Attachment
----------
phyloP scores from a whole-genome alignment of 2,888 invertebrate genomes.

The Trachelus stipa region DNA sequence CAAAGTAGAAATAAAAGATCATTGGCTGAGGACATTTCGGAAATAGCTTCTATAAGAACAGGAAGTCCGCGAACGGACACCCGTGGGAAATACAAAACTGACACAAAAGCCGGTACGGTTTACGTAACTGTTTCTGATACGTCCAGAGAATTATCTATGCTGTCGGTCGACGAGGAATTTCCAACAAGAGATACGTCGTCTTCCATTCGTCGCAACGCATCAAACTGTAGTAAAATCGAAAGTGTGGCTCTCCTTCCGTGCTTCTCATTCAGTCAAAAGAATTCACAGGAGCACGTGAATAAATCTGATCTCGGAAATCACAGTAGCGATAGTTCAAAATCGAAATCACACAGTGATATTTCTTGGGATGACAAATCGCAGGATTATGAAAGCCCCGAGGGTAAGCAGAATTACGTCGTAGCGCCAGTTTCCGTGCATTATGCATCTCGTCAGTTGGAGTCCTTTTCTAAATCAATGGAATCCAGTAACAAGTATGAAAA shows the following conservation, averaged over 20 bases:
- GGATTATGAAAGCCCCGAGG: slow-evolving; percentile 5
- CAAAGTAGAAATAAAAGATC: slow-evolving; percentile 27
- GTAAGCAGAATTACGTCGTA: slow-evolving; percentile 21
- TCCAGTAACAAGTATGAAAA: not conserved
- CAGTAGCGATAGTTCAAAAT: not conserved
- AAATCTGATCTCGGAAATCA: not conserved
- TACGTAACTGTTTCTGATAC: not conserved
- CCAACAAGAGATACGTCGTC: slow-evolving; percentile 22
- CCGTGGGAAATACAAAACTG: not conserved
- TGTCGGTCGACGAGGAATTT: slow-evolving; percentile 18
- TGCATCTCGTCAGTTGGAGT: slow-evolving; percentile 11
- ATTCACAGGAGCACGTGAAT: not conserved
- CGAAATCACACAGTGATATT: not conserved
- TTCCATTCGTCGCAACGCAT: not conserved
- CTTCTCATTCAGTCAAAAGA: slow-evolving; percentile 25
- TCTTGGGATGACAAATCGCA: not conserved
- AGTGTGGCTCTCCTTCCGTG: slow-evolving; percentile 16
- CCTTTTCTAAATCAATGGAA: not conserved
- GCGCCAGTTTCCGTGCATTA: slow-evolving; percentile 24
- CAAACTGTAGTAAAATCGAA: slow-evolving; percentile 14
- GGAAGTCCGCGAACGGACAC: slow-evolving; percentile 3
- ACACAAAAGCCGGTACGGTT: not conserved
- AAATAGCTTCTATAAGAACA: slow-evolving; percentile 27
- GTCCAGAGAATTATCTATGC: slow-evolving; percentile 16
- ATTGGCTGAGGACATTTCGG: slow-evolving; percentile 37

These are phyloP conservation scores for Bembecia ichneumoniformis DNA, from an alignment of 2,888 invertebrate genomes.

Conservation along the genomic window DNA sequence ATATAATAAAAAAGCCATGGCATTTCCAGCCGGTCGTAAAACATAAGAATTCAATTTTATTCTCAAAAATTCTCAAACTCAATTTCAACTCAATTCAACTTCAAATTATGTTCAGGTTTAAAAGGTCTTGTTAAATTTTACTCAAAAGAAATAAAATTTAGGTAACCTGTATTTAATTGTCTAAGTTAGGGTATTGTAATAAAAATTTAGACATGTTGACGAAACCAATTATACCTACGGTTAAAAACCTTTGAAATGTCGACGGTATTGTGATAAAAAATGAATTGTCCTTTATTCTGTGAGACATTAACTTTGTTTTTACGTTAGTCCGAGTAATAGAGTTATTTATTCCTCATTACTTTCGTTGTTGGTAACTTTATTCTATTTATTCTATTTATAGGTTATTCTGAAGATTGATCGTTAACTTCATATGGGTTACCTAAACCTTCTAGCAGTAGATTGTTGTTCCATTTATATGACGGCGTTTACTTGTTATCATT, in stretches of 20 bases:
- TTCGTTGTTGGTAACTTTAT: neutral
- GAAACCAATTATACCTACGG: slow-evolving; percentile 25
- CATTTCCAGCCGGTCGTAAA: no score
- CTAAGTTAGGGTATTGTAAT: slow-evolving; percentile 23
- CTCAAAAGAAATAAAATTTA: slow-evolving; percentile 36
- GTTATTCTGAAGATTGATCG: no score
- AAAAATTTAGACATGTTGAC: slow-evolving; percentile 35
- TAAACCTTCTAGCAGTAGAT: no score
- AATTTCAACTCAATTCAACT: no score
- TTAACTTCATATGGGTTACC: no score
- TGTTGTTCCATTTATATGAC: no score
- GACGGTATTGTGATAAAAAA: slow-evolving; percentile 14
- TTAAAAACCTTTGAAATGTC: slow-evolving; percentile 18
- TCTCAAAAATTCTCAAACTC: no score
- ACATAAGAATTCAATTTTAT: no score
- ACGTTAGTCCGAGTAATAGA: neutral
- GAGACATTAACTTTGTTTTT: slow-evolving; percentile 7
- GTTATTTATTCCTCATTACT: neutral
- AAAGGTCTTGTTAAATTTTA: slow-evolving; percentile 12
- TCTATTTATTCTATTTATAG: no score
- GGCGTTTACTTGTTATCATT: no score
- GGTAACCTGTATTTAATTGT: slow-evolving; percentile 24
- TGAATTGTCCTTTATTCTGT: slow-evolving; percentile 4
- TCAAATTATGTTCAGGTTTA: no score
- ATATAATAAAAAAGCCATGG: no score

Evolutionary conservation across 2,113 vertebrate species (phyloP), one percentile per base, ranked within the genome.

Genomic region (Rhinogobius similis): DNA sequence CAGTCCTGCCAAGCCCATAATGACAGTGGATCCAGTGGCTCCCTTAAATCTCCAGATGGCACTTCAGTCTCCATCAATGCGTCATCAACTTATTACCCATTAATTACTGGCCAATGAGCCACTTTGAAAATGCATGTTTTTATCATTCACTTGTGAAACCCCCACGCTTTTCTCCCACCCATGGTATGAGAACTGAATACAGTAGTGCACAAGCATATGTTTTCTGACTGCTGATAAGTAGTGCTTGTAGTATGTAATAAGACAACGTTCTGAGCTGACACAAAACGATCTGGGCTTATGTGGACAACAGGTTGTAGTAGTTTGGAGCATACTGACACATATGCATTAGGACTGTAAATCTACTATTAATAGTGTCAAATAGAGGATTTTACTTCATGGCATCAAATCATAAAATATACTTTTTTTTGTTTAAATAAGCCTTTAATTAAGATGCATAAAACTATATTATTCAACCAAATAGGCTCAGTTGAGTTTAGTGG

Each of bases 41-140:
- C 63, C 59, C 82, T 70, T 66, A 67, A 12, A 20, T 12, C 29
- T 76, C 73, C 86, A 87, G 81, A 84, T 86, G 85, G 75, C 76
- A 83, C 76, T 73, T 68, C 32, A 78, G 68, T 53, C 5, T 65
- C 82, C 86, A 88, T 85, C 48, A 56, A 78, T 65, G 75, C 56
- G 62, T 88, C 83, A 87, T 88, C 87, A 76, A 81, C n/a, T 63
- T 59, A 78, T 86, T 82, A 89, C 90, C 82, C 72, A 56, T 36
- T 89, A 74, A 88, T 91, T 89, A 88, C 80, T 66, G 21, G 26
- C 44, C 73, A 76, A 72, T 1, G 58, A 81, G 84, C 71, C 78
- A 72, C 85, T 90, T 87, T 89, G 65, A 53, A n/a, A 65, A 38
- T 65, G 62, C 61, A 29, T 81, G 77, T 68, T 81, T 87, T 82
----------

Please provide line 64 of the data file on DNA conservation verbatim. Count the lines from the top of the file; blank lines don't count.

- T 89, A 74, A 88, T 91, T 89, A 88, C 80, T 66, G 21, G 26